The same day that Myanmar’s parliament voted in the first president without a military background in more than half a century, the United Nations held an open dialogue on the latest report submitted by its human rights envoy to the country, which noted that the new government faces a slew of problems from ending civil wars to granting basic rights to the Rohingya minority group.
Yanghan Lee, the United Nations special rapporteur on the situation of human rights in Myanmar, also called for the release of political prisoners in Myanmar, during the interactive dialogue held by the U.N. Office of the High Commissioner for Human Rights (OHCHR) on Monday in Geneva, Switzerland, based on her report dated March 8.
Representatives from other countries attended the session along with Myanmar government representatives, human rights activists, religious organizations and women’s organizations.
“Yanghee Lee pointed out several major problems, such as the military’s involvement in the country’s reform process, the military’s control of important ministries, challenges for new government to reform the judicial system, and human rights violations,” said Aung Myo Min, director of Equality Myanmar, a Myanmar-based nongovernmental organization that focuses on human rights education and advocacy programs.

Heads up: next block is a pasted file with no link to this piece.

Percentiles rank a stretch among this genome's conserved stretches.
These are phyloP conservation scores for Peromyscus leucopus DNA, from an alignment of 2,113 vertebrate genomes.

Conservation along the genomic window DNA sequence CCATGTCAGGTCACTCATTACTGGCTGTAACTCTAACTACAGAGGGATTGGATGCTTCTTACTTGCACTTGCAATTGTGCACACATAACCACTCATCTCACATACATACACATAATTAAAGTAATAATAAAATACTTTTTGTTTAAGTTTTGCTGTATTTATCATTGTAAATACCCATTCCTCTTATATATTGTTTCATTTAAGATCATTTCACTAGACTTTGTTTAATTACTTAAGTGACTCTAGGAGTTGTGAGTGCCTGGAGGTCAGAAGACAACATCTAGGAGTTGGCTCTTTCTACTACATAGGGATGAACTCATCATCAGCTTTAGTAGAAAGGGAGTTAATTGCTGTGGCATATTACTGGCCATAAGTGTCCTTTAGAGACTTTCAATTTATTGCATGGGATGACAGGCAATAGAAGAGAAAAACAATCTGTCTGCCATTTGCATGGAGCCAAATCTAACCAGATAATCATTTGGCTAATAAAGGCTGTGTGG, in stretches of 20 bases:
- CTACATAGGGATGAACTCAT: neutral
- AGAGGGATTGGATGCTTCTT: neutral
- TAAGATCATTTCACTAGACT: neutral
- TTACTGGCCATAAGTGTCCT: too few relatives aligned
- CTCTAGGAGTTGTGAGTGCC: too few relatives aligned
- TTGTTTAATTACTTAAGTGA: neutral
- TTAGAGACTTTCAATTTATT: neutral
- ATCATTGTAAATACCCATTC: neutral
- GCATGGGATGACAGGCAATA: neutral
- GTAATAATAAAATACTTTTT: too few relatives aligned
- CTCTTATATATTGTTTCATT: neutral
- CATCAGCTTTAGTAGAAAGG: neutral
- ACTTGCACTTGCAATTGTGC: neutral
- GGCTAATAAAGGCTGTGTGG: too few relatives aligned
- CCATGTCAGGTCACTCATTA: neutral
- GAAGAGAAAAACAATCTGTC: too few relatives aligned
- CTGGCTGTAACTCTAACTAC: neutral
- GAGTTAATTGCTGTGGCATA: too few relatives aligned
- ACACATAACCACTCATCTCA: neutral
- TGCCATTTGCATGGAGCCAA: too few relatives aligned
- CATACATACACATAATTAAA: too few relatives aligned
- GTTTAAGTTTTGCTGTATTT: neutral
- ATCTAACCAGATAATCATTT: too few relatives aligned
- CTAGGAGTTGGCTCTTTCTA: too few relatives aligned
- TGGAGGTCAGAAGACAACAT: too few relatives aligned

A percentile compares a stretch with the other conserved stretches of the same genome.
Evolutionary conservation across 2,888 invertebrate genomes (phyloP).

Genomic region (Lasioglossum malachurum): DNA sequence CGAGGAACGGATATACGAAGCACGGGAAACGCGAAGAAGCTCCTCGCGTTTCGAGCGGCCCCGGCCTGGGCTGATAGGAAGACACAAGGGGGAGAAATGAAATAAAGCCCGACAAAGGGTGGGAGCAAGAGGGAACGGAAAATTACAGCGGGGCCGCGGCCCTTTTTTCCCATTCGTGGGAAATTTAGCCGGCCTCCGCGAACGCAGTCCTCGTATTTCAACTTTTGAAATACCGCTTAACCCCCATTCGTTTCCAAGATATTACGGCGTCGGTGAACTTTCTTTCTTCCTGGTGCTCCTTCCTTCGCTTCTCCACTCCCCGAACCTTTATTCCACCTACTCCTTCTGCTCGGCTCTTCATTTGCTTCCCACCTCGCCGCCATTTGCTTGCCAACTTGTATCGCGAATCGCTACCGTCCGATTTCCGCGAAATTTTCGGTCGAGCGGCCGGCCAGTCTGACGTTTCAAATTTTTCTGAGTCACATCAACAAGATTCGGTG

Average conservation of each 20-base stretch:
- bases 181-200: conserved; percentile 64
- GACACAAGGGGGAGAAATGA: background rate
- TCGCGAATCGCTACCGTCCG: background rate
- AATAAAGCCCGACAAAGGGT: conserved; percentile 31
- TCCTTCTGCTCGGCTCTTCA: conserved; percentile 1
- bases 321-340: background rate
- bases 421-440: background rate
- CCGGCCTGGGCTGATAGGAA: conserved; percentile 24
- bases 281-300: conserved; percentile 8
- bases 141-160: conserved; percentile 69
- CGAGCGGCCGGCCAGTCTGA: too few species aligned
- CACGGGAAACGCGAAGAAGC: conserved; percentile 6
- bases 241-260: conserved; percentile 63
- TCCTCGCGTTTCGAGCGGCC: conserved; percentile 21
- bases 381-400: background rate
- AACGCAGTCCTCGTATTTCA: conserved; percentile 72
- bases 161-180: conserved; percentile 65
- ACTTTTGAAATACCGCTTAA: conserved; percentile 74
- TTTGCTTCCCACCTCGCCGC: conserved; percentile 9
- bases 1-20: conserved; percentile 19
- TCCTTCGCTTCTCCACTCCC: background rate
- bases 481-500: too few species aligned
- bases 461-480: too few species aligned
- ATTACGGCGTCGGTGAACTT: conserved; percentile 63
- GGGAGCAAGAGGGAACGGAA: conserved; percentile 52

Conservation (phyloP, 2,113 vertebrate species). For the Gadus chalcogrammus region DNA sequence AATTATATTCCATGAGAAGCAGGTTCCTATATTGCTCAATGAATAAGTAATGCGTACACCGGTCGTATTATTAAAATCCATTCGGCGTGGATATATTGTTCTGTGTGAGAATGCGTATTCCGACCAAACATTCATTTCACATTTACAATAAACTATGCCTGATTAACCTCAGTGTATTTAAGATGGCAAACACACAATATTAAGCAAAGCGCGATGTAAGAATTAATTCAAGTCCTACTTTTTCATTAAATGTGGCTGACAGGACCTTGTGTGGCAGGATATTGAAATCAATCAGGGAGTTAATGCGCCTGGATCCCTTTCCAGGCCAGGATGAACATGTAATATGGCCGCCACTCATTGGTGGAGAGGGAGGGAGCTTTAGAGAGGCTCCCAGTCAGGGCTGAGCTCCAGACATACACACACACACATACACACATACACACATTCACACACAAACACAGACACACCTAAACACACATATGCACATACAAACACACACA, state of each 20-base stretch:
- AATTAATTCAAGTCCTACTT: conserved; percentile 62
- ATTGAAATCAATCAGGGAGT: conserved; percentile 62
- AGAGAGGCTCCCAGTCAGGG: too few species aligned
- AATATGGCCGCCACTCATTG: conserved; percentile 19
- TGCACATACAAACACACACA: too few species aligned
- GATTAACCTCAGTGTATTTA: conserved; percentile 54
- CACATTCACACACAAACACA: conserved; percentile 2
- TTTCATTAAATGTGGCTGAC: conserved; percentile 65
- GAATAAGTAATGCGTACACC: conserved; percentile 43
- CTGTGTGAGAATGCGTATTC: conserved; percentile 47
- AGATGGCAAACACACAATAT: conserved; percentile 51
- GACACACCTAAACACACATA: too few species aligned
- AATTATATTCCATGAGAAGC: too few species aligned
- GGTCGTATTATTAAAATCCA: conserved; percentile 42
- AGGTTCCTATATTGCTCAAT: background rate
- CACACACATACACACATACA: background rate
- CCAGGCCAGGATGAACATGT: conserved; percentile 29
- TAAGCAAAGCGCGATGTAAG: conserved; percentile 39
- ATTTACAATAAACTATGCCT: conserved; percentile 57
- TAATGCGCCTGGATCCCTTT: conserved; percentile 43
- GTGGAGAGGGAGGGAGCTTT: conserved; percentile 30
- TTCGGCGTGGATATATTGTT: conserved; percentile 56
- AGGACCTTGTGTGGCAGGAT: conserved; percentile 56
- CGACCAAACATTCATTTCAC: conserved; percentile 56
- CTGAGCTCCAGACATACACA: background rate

She also noted the use of hate speech in Rakhine state and an increase in the number of internally displaced persons in northern Shan and Kachin states due to ongoing fighting, Aung Myo Min told RFA's Myanmar Service.
During the dialogue, the United States said it was concerned about continuing military influence over parliament.
Myanmar’s military has considerable influence in the country because it is guaranteed a quarter of the seats in both houses of parliament, giving it an effective veto over proposed constitutional changes. It also controls three key security-related ministries.